Not surprisingly, the Air Force has offered to assume the entire burden of the military space program, and no one will be shocked to learn that the Army and Navy have declined this generous proposal. But their counter-offers would merely add further layers of Pentagon bureaucracy. Similar problems attend the proposals of the House Defense Appropriations Committee, which has suggested consolidating major acquisition programs under the direction of the Office of the Secretary of Defense.

Unfortunately, the recent transfer of responsibility for national security space planning has only exacerbated the ills of the military space program. Placing the new "space architect" in the Office of the Under Secretary of Defense for Acquisition and Technology is an unfortunate step backwards, and will only delay resolution of the program's current woes.

Conceptually, the simplest solution would be to consolidate all military space activities into a new Military Service -- a Space Patrol -- or perhaps a distinct Space Corps within the Air Force. While Starfleet is hopefully part of our future, the time is not yet ripe. And the proposal founders, if for no other reason, on the color of this new service's uniform. Outgoing US Space Command chief General Charles Horner's suggestion of light blue is too close to the Air Force, purple would be apt but ugly, and the jet black of space (which is the logical choice) has unacceptable historical resonances.

Fortunately, a well-functioning precedent is lurking plainly in site. Frustrated by an equally wide range of maladies, in 1986 the Congress established the Special Operations Command, with its own major force program budget account. Subsequently, unlike other unified commands, the Special Operations Command was given direct control over this budget account and its acquisition programs. Functioning almost like a military service, this command reports to and receives policy guidance from a civilian Assistant Secretary of Defense. A recent review of the Command by John Collins of the Congressional Research Service gave its innovative structure high marks for performance and efficiency.

The US Space Command is presently the only unified command with global, rather than regional, responsibilities which lacks a separate major force program budget account (Strategic Command is program 1, Transportation Command is program 4, and Special Operations Command is program 11). It should have such a budget, becoming Major Force Program 12. But this should include not only the $14 billion presently acknowledged as the space budget, but also the moneys spent for space users, which exceeds $5 billion annually, as well as the $2.5 billion spent on intelligence satellites by CIA. As with the Special Forces Command, Space Command should also be given direct control of these resources. And just as the military services receive policy guidance and direction from the service secretaries, Space Command would report to the Assistant Secretary of Defense for Communications, Command, Control and Intelligence.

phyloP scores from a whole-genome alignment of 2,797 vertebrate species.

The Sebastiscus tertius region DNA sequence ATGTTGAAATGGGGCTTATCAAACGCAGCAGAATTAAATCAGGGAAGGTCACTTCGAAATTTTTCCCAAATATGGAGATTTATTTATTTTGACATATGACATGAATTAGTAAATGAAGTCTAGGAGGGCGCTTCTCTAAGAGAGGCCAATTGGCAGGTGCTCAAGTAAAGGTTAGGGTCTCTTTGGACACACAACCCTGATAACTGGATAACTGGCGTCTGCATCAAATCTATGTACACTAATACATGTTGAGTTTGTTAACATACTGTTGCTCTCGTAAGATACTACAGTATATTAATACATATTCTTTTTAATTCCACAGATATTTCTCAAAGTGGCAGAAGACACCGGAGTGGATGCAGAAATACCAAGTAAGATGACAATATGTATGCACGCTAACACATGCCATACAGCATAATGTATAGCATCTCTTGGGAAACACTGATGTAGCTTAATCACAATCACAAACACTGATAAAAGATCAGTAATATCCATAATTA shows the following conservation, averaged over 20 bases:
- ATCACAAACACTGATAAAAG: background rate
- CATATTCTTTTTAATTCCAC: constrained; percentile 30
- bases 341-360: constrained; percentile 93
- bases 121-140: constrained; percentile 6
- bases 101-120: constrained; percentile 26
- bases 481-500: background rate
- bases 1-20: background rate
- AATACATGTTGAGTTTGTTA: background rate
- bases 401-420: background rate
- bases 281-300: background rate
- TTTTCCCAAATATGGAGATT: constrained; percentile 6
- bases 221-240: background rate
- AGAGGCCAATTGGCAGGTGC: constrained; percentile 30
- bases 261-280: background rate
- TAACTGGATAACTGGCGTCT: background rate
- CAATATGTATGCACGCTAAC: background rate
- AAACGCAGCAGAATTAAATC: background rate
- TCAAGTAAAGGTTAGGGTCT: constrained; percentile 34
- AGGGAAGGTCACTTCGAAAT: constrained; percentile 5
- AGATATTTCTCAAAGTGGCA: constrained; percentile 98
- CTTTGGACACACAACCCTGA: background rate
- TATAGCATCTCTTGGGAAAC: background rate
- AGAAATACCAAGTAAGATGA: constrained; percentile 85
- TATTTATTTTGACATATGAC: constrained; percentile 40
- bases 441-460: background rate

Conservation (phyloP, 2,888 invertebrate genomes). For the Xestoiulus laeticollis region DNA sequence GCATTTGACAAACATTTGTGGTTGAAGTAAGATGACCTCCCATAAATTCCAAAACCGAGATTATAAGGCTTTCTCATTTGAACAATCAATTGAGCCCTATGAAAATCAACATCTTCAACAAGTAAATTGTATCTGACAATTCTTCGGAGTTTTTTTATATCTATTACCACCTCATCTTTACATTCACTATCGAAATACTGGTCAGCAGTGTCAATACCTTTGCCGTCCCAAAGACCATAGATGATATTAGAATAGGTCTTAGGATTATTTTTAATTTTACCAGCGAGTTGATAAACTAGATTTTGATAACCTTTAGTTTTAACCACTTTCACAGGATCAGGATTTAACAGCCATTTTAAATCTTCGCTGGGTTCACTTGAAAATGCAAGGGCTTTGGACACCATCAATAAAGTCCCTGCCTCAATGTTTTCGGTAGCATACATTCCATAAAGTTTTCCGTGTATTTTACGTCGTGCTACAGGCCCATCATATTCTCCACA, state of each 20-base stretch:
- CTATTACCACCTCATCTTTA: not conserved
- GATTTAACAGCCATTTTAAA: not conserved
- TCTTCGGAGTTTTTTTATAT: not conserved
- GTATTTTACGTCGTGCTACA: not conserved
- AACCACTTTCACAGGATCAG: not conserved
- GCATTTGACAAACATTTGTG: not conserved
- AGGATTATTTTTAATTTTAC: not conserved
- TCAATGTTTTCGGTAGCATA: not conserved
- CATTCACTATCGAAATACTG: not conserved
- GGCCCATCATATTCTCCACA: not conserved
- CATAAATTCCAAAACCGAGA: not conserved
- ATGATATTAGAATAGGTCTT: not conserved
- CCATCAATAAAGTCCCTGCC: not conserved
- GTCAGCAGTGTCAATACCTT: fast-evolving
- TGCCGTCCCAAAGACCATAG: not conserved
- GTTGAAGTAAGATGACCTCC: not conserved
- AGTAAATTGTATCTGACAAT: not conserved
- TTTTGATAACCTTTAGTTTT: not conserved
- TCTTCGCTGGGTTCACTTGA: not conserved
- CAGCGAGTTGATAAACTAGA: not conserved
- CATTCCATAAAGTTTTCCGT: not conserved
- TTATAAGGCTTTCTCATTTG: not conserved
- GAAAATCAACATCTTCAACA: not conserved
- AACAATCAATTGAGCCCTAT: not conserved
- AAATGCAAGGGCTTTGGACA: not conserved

The ultimate purpose of these reforms must be to enhance the utility of space systems for combatant forces. The formation of the space commands was an initial step toward normalizing space, moving space systems out of the hands of developers into the hands of operators. The next step is to moving the current focus on space developers and operators toward a greater emphasis on space users.

The new unified Space Command must give greater weight to users, and this can only happen if these users are properly represented in its deliberations. Special Operations Command has worked, in part, because of the rough equivalence in size of its military service components, insuring that none overshadows the others. The invisibility of space user needs is manifest, not only in the multi-billion dollar underestimation of the space budget, but in discussion of military space organization. The 10,000 Air Force Space Command personnel are contrasted with the meager hundreds of the Army and Navy Space Commands. In reality, these offices are merely the tips of vast icebergs -- tens of thousands of Army and Navy personnel use space every day.

Navy Space Command should be expanded to include other organizations which are largely dependent on space, such as the Naval Meteorology and Oceanography Command and the Naval Computer and Telecommunications Command. Similarly, the Army Space Command should include significant elements presently encompassed in the Information Systems Command and Army Materiel Command.